From Mike:

    The talks we hear are about tithing being a principle for the GIVER. If this were true it would not matter where you gave the money. In reality, tithing is about the giving to the correct RECIPIENT.

    This is ultimately the big problem I have with tithing. So much so that the only benefits I get from paying it are that I get to be a member in full standing. I accept that internal emotional price and so I pay. But I confess, I do have a raw negative emotional response when I contemplate this point. It rubs me the wrong way on so many levels. In my underdeveloped and very loosey-goosey view of God, He doesn’t give a damn if we pay to an authorized organization or some homeless guy down the street. Or rather, He might prefer we give it to the homeless guy!!! Of course then you wouldn’t obtain His “highest blessings.” What a mind job!

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  81. jmb275 on August 12, 2011 at 2:04 PM

    Oh and BTW, Hawk, I resent the term control freak! I happen to be very very obsessed with control. In fact, I’m doing a PhD on just that topic and consider myself a fully fledged control freak. Planes, robots, cars, machines, you name it!

    ;-) ;-) ;-) ;-)

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  82. Jon on August 12, 2011 at 2:21 PM

    The institution at ASU had an LDS business class where prominent business leaders from the community would come and talk about religion and the office and ethics. Interesting class. But one of the guys that presented was a motivational speaker who helped wealthy people balance their check books and talked on how he the first thing he did was making sure that had an outgoing 10% to charity. He said it helped them get their finances under control. The law is the law regardless of religion.

    Of course, the scriptures say God’s storehouse. So, after making the covenant with an organization the 10% goes to the organization you covenanted with. Another legislature member advocated, for mormons, 10% tithes and 10% (beyond the first 10%) to charity, whether by the church or private organizations.

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  83. Paul on August 12, 2011 at 2:48 PM

    …if 10% is good, then 20% must be better??

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  84. Jon on August 12, 2011 at 3:01 PM

    I’m not advocating it. Just this one guys opinion that I listened to. By all means, if people want to give more or less please do.

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  85. jmb275 on August 12, 2011 at 3:10 PM

    Re Jon

    He said it helped them get their finances under control. The law is the law regardless of religion.

    Meh, I think you conflate good wisdom with a law of God. Perhaps those really are the same, I dunno. If they are, I don’t understand what makes those laws “revelation” when given to our own leaders, and merely “good advice” when taught by other religious leaders. In other words, I think if your point is valid, we open up a discussion for how we know what God’s laws are.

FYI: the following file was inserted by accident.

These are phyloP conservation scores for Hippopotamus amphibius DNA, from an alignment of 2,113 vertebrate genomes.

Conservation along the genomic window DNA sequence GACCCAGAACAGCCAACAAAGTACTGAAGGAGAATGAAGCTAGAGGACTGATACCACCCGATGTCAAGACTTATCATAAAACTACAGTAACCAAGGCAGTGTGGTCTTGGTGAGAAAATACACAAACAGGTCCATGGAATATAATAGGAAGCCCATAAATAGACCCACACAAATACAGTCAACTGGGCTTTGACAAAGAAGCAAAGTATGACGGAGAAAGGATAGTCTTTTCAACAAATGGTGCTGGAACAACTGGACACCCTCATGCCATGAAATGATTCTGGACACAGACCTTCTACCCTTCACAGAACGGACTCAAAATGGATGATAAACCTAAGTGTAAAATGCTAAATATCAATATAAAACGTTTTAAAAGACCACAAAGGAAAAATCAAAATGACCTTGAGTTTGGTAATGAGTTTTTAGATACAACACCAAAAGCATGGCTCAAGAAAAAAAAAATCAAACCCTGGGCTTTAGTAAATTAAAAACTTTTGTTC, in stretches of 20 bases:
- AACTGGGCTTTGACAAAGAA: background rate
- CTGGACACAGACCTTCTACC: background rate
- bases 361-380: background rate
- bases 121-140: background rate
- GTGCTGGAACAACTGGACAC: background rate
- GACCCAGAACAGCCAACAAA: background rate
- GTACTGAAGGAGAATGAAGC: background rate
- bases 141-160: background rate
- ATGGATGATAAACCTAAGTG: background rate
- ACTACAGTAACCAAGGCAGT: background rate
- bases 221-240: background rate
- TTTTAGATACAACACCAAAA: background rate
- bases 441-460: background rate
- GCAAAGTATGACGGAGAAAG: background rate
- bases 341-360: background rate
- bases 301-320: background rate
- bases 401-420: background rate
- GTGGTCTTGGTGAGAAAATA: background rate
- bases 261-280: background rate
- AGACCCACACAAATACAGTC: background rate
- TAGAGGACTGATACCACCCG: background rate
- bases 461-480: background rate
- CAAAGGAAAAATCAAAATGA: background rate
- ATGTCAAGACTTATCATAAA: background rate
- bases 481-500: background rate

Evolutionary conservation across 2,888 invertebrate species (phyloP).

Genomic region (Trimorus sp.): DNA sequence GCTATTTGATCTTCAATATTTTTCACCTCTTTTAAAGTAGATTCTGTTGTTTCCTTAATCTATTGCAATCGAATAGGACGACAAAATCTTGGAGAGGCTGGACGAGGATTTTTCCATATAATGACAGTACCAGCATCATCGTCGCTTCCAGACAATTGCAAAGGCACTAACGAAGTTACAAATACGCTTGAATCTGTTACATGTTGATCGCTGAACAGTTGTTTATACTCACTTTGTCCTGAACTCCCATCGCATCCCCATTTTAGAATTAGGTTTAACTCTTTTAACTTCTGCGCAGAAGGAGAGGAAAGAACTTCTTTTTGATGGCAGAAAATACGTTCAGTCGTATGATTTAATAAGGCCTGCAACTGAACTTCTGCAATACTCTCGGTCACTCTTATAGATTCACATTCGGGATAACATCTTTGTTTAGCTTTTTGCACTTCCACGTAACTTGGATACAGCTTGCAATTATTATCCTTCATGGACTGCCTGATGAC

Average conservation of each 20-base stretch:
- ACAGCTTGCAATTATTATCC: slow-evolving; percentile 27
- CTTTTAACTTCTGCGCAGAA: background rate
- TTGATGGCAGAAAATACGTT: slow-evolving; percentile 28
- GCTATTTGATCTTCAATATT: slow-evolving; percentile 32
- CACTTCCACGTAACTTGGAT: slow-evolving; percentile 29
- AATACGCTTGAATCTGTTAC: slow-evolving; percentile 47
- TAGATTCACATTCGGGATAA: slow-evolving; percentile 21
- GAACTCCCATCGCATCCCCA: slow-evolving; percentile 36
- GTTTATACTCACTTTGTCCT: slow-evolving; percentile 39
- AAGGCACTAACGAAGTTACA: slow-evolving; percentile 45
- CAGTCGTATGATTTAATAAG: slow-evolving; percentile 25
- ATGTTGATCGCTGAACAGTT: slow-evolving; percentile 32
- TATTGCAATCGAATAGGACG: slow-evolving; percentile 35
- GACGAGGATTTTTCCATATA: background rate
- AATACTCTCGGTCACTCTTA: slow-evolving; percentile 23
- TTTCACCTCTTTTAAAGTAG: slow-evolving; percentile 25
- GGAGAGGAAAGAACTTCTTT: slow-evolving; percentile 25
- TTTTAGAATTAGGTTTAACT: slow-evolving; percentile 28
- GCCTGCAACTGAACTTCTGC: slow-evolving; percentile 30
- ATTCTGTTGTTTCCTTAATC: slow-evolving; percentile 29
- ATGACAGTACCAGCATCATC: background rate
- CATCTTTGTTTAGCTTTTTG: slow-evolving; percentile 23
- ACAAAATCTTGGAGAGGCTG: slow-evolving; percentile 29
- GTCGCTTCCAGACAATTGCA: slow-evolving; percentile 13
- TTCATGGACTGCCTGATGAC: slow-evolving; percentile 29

So, after making the covenant with an organization the 10% goes to the organization you covenanted with.

    Dang, I thought I was making covenants with God when I did that. If what you say is true, then I really am convinced that the church intends to stand directly between me and God…not unlike Catholicism. I don’t think our church teaches that though.

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  86. Jon on August 12, 2011 at 3:20 PM

    jmb275,

    I know that I have to be on my tows when you’re around. Let’s see if I need to go back on some things here or not.

    I suppose we know what God’s laws are when we are told it is by the spirit and by the fruits (as the BoM says, am I missing anything there?). I don’t think it really matters who it is given to, whether each individual or a person in charge, whether it be a person in the church or out, if it comes from God then it is from God (like the circular logic there?). Is tithes an eternal law? I don’t know.

    Dang, I thought I was making covenants with God when I did that.

    Yes, covenants with God to support His organization/commandments. Makes me think of covenants in the temple. Same concept. Sorry for the poor wording on my part.

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  87. jmb275 on August 12, 2011 at 3:27 PM

    Is tithes an eternal law? I don’t know.

    I think the principle is a good principle. Not sure if it’s from God. He hasn’t told me ;-) ! If He does I’ll be sure to advertise it.

    Yes, covenants with God to support His organization/commandments. Makes me think of covenants in the temple. Same concept. Sorry for the poor wording on my part.

    Yeah, this is probably the one qualm I have with the temple. I was enjoying myself so so much until that part about consecrating everything to an organization. The whole thing lost me after that. Don’t get me wrong, I do love the temple, but I have a REALLY hard time with organizations attempting to weasel their way in between me and God. But my views are pretty far outside the box, so you should probably just ignore me. As a hint, for example, I don’t believe Jesus set up a church at all (hence intrinsically nullifying the concept of a restoration). I think Paul setup a church a long time after the fact.

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  88. Jeff Spector on August 12, 2011 at 3:57 PM

    JMB,

    “I think Paul setup a church a long time after the fact.’

    Now this is an interesting comment. The Christian world, including LDS literally worship Paul. I think I did a post on that a while back. He’s more than 1/2 the New Testament. Any other situation this would be a red flag…..